And it’s just a lie, because what do we really know? We know when we invest time in things that are really important, and especially our wellness, it gives us energy back tenfold. We are paid back, I would say, tenfold when we invest in our wellness. And it’s in energy, mind-clarity, so many things. So, I want you to see how interesting our brain can be and how dramatic.
Another one was submitted about time and that was about priorities. It’s tough to make working out a priority, and she even admitted in the question that she finds time to be a couch potato, like, time to sit on the couch. Isn’t that fascinating that we’ll define that we don’t have enough time, we work all the time, but then we really don’t look seriously at what’s going on because we feel like we need to relax or we need to have zone-out time or we’re buffering because we want to watch Netflix instead of working out.
And it’s just our brain giving us an opportunity to decide what really is important to us and put those times on the calendar and follow through, even though the brain will say, “Yeah but wouldn’t you rather be watching Netflix?” When you know, in actuality, that what you really deserve is getting a high-energy workout, working out that stress almost chemically out of your body as well having really good energy for the work that you’re doing.
And my suggestion, if this came to me in a call, the first thing would be to honor the time on your calendar no matter what. Make it realistic, not every day. If you’re not working out right now, make it three days and honor that time no matter what. And your brain will argue with you. And every time it argues with you and you ignore it, it will stop bringing up the argument, I promise.
Alright, so another really great one is, “I just don’t have enough time to do food prep all day on Sunday.” Now, this activity, if you can work it into your life, is amazing, if it works. And what I’ve found in even some client conversations, and there were two people that brought this to the event, is that it’s too big. I don’t like spending a whole day on my weekend in one project, but I don’t mind breaking that up.
So, something that I love doing and I recommend is Sunday-Thursday flyover. And this is a calendar routine. And if you are a food-prep person and you’re an exercise-planner, which I highly suggest that you do, planning ahead and then honoring those commitments no matter what to kind of get your motivation rolling, but break it up.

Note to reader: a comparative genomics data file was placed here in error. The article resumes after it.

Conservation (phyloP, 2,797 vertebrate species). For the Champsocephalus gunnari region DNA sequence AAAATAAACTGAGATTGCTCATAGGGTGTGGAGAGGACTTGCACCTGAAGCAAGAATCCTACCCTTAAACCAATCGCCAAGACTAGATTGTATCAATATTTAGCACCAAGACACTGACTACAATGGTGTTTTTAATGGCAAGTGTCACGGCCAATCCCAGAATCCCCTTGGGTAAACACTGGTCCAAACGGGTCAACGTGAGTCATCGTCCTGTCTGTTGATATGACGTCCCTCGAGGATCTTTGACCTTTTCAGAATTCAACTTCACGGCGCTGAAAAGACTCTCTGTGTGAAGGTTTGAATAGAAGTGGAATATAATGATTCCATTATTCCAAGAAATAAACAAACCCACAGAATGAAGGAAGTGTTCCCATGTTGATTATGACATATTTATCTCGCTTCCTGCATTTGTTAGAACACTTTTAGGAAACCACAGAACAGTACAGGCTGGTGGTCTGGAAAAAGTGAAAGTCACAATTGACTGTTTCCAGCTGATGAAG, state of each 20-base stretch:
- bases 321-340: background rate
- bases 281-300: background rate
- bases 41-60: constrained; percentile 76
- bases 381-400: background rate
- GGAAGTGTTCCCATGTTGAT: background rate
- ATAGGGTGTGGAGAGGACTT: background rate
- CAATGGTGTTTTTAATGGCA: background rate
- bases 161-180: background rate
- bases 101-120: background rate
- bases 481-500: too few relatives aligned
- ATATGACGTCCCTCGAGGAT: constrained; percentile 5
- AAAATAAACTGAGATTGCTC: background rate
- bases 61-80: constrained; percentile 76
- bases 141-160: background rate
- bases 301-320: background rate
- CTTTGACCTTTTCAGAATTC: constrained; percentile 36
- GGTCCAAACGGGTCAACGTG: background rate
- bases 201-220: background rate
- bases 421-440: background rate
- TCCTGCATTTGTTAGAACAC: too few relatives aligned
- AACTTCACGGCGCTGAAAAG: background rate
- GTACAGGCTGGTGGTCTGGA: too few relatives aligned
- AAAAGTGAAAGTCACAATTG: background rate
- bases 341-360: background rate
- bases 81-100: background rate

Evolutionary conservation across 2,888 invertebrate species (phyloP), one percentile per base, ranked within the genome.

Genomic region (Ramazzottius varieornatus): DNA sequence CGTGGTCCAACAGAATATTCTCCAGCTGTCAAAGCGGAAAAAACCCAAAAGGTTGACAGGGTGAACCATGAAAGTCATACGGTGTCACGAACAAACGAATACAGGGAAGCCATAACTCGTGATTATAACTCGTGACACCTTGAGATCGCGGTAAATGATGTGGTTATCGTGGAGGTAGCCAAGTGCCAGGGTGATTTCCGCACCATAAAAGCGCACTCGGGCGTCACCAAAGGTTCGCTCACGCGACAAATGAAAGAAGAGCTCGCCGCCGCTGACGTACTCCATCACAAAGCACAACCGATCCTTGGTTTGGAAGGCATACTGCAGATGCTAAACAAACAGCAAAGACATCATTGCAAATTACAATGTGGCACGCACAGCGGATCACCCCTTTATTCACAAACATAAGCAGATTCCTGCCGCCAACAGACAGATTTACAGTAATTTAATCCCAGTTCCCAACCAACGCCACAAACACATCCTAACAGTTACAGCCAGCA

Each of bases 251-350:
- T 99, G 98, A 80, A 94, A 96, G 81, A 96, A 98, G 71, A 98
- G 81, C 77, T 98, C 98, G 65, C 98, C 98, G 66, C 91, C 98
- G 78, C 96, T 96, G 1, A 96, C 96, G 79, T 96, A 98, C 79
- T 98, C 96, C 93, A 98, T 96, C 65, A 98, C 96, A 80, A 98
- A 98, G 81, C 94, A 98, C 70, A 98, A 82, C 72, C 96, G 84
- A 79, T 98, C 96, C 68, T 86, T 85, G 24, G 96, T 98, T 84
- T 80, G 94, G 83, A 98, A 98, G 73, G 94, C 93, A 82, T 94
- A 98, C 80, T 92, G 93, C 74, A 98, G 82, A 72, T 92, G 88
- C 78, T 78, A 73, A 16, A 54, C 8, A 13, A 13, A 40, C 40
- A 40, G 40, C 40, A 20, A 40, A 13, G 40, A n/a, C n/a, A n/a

So, if it is easier to shop every couple of days, do that. You’ll waste less food. If that food prep Sunday sounds ideal and you try it and it doesn’t work, tweak it. Do it twice a week, or split it up and eat like a European and shop every day. Do what is easiest for you.
But my recommendation is, on Sunday night, you look at your first few days of the week. Do you have a lot of meetings? What do you need to put in there to support you? Not to make another thing to do, you don’t have time. And I’m believing that thought, you don’t have time, but I know CEOs and you have a very small margin of time, and that’s a truth.
But to maximize it, make a decision on Sunday what your food looks like for a few days. Wow, you’re eating out a lot? Then really choose great restaurants and make some decisions ahead of time about what you’re going to eat. And maybe cook fresh once if you have a fresh meal, and those leftovers can last you until Thursday. Then, look again at Thursday, what does your weekend look like, are you going out a lot?
Like, when they ask you what restaurants you want to go to for the weekend, definitely put your two cents in and offer one of the healthy ones, because if you’re dining out all weekend with friends, take control of those situations. So this Sunday-Thursday flyover really is two components. It’s breaking up the week a little bit and if you planned one healthy meal and one workout in those planning sessions, you would have two workouts and two healthy meals that I know would give you further than just those two instances.
Then we have leftover food and we create some momentum in working out. So I highly recommend this when the project that you really ideally would like to do seems too big, bring it down to a smaller piece.
The other questions rolled into, “We know that there’s some wellness habits we’d like to establish, but we’re not making them our priority.” Again, you’re not committing. You’re not putting them on your calendar and doing them no matter what. So it will take a little bit of that, and that creates some discomfort.
Now, that is the most powerful thing, allowing the discomfort, the brain-chatter that comes in when you do something new. But if you’re doing a challenge – and I do love 21-day challenges – I have a client that is doing a 21-day challenge on eating to plus-two. She knows that’s the most powerful place for her to start and she is just focusing on that.